How Marketing Agencies Make Money: Most Profitable Pricing Models for Agencies

Max Long
18 min

In a world where algorithms rule and attention is fleeting, digital marketing is the right tool to tame this ever-changing world. So, today, we’ll dive deeper into how marketing agencies make money channels and take a look at how those agencies operate. 

We will review the business models they adhere to, how they price their services, and how they build partnerships. After all, we hope this journey will be engaging. For this, we will aim to make it smooth and not definition-overwhelming. Brace yourself, it is easier than it appears! 

Let’s get to it!

What is a digital marketing agency?

Traditionally, let’s start with the definition. So, what’s a digital marketing agency? 

Speaking shortly and straightforwardly, a digital marketing agency is a company that specializes in helping businesses become popular in the digital realm, expand their reach, and interact with their users, buyers, or customers. However, there’s more to this. In fact, a lot more.

How many aspects are in marketing

Now, to the interesting part: how marketing agencies make money. The thing is, digital marketing has grown so much that people create companies and enterprises to handle it. Digital marketing agencies enlist numerous specialists in various fields and utilize lots of different tools to make their work effective and competition-withstandable. 

With today’s world’s capabilities, you can even stop wondering how to grow a digital marketing agency. Today, it offers a comprehensive range of services tailored to meet the unique needs of each client. This can include search engine optimization (SEO), pay-per-click (PPC) advertising, social media management, content marketing, email marketing, website development, analytics, and much more. Such agencies work shoulder-to-shoulder with businesses to identify their goals, execute marketing campaigns, and continuously monitor and optimize results.

Pricing Models

Now, to the second curious question: how do digital marketing agencies make money? In fact, there are several ways. In the marketing realm, though, they are called pricing models, so let’s stick to the right terminology.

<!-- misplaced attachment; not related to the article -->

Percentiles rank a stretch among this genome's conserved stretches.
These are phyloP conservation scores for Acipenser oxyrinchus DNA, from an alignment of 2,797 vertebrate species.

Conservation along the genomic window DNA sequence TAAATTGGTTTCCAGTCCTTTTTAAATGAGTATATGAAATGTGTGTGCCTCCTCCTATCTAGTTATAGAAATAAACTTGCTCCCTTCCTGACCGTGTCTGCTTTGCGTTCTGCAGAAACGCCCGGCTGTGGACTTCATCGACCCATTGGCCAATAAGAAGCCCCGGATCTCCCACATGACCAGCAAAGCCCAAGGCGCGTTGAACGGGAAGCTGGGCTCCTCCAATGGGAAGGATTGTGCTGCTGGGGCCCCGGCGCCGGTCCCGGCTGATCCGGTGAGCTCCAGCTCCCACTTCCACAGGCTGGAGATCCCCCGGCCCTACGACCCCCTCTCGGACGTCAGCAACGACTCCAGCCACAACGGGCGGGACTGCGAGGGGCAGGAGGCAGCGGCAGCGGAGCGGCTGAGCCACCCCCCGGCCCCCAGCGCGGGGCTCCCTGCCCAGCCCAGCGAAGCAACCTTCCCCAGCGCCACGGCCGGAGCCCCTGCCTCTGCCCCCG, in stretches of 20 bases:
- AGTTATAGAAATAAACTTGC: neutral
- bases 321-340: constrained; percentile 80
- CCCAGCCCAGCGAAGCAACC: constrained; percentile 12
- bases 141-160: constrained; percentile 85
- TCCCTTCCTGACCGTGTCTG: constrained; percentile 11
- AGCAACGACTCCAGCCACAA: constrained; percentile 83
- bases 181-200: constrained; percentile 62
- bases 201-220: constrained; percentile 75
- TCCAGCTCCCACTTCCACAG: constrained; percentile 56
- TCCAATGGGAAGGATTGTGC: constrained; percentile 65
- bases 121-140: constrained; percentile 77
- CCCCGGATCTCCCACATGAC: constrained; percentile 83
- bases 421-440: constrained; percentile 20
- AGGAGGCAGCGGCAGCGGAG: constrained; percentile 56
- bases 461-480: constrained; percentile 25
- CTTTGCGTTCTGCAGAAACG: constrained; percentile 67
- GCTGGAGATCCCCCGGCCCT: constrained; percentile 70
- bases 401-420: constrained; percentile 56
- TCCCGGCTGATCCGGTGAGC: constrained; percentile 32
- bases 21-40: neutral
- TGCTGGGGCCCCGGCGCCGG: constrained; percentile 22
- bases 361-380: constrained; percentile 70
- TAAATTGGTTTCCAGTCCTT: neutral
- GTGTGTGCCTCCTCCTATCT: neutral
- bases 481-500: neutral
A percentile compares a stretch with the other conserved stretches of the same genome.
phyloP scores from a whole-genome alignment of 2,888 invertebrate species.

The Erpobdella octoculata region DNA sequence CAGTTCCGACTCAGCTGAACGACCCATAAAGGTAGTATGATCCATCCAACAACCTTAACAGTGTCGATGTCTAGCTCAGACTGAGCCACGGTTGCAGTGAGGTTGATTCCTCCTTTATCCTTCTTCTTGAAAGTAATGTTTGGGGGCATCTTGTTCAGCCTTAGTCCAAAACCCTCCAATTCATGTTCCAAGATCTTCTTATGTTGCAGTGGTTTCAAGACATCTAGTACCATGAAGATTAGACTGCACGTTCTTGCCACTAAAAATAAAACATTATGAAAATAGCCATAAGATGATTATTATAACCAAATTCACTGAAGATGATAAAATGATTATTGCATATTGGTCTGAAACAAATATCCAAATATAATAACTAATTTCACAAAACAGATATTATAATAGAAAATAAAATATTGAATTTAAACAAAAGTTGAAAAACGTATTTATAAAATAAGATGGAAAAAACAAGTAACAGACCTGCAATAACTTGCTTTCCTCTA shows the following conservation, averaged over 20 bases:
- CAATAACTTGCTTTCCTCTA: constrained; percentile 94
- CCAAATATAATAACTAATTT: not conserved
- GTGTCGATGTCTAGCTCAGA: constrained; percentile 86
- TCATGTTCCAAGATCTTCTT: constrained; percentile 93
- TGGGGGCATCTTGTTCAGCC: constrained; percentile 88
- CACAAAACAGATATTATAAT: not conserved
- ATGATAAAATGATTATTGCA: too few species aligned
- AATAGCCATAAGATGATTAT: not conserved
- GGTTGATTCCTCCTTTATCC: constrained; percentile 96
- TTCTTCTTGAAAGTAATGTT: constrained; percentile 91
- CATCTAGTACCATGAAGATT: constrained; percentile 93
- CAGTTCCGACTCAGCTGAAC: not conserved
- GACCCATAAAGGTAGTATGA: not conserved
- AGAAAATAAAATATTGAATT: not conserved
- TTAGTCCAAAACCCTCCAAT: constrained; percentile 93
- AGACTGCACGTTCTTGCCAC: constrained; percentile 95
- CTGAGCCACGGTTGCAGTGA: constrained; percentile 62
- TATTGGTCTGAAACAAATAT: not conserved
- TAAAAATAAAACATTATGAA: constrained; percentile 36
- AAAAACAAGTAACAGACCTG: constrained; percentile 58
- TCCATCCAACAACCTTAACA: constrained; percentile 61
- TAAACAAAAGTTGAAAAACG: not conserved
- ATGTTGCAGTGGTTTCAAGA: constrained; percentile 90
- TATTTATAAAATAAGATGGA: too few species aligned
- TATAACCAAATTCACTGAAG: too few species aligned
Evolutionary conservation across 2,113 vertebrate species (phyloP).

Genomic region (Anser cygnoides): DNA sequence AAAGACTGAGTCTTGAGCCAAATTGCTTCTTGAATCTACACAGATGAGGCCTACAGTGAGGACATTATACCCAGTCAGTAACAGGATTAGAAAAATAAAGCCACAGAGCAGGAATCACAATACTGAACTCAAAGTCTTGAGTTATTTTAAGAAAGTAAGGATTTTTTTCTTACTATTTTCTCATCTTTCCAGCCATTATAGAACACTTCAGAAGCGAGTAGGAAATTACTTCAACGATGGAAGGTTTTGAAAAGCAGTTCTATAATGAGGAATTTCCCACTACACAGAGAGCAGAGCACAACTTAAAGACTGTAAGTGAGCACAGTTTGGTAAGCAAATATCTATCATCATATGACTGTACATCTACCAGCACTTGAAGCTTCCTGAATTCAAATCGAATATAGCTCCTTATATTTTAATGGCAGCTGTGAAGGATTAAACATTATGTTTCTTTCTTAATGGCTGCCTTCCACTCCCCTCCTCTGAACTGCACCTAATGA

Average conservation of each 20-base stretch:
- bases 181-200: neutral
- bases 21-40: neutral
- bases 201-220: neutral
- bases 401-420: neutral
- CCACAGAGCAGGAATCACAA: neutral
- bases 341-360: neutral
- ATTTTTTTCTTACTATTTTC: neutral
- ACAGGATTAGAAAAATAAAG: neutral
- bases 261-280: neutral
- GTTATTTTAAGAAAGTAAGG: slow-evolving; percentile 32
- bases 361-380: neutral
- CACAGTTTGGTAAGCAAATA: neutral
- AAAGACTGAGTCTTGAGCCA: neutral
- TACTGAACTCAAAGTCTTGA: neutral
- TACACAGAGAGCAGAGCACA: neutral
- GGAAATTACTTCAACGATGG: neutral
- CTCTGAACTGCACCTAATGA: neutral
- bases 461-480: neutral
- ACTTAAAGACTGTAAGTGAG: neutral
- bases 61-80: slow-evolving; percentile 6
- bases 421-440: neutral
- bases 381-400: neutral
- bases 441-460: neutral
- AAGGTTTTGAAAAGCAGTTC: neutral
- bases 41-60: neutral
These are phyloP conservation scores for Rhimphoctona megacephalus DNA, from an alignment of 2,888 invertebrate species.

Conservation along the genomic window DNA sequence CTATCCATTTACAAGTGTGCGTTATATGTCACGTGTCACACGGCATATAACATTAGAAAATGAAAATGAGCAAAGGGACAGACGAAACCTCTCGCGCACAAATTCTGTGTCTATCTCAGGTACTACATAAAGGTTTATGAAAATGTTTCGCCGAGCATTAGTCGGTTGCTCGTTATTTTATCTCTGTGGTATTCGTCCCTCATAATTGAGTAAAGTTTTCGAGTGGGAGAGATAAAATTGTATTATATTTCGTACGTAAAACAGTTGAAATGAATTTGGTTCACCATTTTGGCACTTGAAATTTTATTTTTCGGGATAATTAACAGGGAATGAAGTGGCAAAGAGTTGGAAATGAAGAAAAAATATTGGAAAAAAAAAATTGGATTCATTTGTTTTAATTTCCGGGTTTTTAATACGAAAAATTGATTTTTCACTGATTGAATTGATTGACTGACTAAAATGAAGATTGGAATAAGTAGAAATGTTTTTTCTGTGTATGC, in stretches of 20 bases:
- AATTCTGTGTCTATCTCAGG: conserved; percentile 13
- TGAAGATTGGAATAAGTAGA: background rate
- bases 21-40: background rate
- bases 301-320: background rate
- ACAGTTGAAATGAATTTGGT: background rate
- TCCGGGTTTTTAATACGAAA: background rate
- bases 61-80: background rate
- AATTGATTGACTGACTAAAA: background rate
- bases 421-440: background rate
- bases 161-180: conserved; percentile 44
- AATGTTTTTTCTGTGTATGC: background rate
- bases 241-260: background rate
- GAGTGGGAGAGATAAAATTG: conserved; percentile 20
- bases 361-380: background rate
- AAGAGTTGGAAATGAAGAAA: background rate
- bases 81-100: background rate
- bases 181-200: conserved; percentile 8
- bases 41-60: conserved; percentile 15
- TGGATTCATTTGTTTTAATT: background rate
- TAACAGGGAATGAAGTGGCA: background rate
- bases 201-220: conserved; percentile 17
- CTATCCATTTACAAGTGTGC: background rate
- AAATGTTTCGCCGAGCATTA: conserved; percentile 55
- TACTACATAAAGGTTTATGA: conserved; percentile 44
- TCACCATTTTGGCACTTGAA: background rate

In this part of the piece, we’ll look at the 4 most common types of pricing strategy in marketing. In fact, they’re the core, and agencies may use several simultaneously, combining them. Here they are.

4 essential pricing model in marketing agencies

Fixed Price

This one is the simplest of all. Under the fixed price model, digital marketing agencies offer their services at a fixed rate for a specific project or deliverable. Obviously, people like to pay set prices because it is understandable, clear at a glance, regarding the cost of the project upfront.

Hence, according to this model, both parties agree on the amount of work and its scope. Then, agencies usually set a fixed price based on the project’s specifics. 

It is also worth noting that this model is commonly used for tasks agencies know how to do precisely. Regardless of the complexity, this model is suitable for website development, blogging or video creation, and other one-time projects. 

Naturally, each pricing model, including fixed price, has its own advantages and drawbacks. Let’s summarize several to see both sides of the fixed price model without rose-colored glasses.

Pros and Cons

Among the pros, we can highlight the following:

  • Clarity and predictability. As mentioned earlier, it is a great way to attract clients as they see what they pay for and therefore know what to expect. On the other hand, it also helps to analyze the expenses clearly, plan, and manage it.
  • Effectivity stimulation. Basically, the idea of “fair pay for fair work” is attractive to both parties. For the agency’s team, it can serve as a motivation, whereas for the client – a reason to believe in your agency’s credibility and expertise.
  • Scope control. With a fixed price model, the scope of work is defined upfront, which helps to establish clear boundaries and expectations. This way, both the agency and the client have a shared understanding of the project deliverables.

On the contrary, some disadvantages are:

  • Limited adaptability. This model may not be suitable for projects that require frequent iterations or evolving strategies. It is an absolute go-to for well-defined projects that have clear deliverables.
  • Poor flexibility. Once the project’s scope is defined and the price is set, it zeroes the room for flexibility in the team, project, or the way the team delivers the result.
  • Risk of underestimation. Estimating the cost of a project accurately can be challenging, and there is a risk of underestimating the resources required. This can lead to agencies facing financial losses because the actual effort can exceed the projected scope.

Hourly Rate

Actually, this one is simple too. The hourly rate model advocates charging clients based on the number of hours your team spends on the project. Digital marketing agencies determine an hourly rate for each service or team member involved in the project and track the time spent on various tasks. 

Then, clients are billed accordingly, reflecting the actual hours worked. However, it is also worth noting that many agencies prefer prepayment as a security matter. Hence, they calculate hours estimates, align them with clients’ expectations and then start working. In such a situation, any additional and unforeseen work will be agreed upon separately and will be estimated on an hourly rate basis.